E.C Fremantle (The Poison Bed)

E.C Fremantle is the author of the Tudor Trilogy, (‘Queen’s Gambit, Sisters of Treason and Watch the Lady’) and ‘The Girl in the Glass Tower.’

Her new novel, ‘The Poison Bed‘ is published in the UK on 14th June.

To buy in the UK:


(c) JP Maslet

Follow E.C Fremantle on Social Media:

E.C Fremantle’s website: www.elizabethfremantle.com
Twitter: Elizabeth (EC) Fremantle@lizfremantle
Facebook: E.C Fremantle

Many thanks for answering my questions.

(c) Michael Joseph

Why did you choose this subject for your book?

It’s more a case of the subject choosing me. I had proposed a completely different book to my publishers but subsequently become intrigued by the figure of the scandalous Frances Howard. She confessed to a poisoning and has been vilified by history as a beautiful and wicked temptress – a kind of living embodiment of the Eve principal. I wanted to examine whether this reputation was deserved and suspected that in reality the story was more complicated. This turned out to be the case. I realised it would mean writing a book quite different in tone from my previous work – a proper thriller, focusing on a murder – and fortunately my publishers were happy with the idea.

How does ‘The Poison Bed’ link to ‘The Girl in the Glass Tower’?

There are tenuous links between the stories, not least because both of my protagonists were imprisoned in the Tower of London, and they were both prominent figures in the Jacobean court. In my previous novels I have always had the sense that they tell one long narrative, with interlinking stories and shifting perspectives. The Poison Bed is a narrative all its own and stands apart, not only in tone, as I mentioned above, but also in that I have kept the focus close on the central figures, rather than the broader political landscape.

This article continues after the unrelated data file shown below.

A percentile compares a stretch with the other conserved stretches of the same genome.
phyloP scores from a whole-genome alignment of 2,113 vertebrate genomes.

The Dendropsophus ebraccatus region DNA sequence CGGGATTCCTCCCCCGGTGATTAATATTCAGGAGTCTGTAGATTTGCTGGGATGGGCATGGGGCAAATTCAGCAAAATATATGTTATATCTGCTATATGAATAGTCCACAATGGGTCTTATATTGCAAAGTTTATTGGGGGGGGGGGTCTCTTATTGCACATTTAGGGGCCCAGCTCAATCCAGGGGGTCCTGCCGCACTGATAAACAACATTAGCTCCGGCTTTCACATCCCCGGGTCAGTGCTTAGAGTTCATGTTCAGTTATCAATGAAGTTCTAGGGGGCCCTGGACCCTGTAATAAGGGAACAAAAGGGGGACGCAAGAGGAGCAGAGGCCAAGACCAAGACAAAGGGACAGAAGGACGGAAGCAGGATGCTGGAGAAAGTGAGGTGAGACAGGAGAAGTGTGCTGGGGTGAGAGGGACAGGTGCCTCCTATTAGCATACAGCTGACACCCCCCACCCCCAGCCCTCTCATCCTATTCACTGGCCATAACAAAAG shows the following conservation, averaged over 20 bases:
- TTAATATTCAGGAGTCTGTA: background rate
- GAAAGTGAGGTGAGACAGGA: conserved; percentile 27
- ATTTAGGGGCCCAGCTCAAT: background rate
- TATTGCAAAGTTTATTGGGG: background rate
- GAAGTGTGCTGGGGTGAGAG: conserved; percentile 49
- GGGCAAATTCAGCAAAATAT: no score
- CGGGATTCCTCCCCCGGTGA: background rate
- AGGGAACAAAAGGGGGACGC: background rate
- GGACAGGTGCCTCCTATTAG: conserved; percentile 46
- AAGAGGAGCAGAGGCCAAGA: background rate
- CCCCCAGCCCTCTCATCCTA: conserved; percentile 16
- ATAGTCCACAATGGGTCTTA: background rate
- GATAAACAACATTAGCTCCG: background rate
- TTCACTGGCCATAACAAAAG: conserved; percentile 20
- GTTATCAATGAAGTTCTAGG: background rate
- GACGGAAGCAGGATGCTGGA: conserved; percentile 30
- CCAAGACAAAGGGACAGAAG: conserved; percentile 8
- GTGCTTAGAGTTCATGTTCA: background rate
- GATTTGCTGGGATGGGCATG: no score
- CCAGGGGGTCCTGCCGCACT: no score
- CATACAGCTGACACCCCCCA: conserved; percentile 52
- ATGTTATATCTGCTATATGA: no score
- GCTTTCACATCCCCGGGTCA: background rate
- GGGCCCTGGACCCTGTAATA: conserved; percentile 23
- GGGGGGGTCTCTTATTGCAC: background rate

Why did you choose dual narrators?

When a crime takes place the way blame is cast depends on the perspective from which it is viewed. This is particularly true in the case of this story and I felt the double narration would helps to convey this.

Was Frances or Robert more difficult to characterise and why?

Robert was more difficult, probably because I had such a strong sense of Frances from the outset. Also Robert is a very ambiguous figure, his position, his sexuality, his influence are all in some ways blurred, which makes him interesting but difficult to draw. They are completely contrasting figures and yet, at the same time, mirror each other – I found this effect very difficult to achieve, Robert’s voice didn’t emerge properly until quite a late stage, and this is why the book took me so long to write.

What surprised you most researching this book?

Most certainly it was the extremely intimate revelations that came out in regards to Frances’s scandalous annulment case.

The Howards are an interesting family! Who did you enjoy writing the most?

The family as a whole – it’s almost as if I couldn’t see them as separate entities, that the network was more than any individual within it. The ruthless means by which they held onto their position seemed to me akin to mafia methods and I researched the mafia as a way to access that sense of entitlement and brutality. Having said that, though, Northampton is a particularly compelling character.

Can you tell us any details about your next novel?

I am working on another Jacobean thriller. The Honey and the Sting is about revenge and is again based on a true story. It focuses on the fatally charismatic George Villiers, James I’s last favourite, and told from the perspective of a man and a woman whose lives were deeply impacted by his actions.

(c) Michael Joseph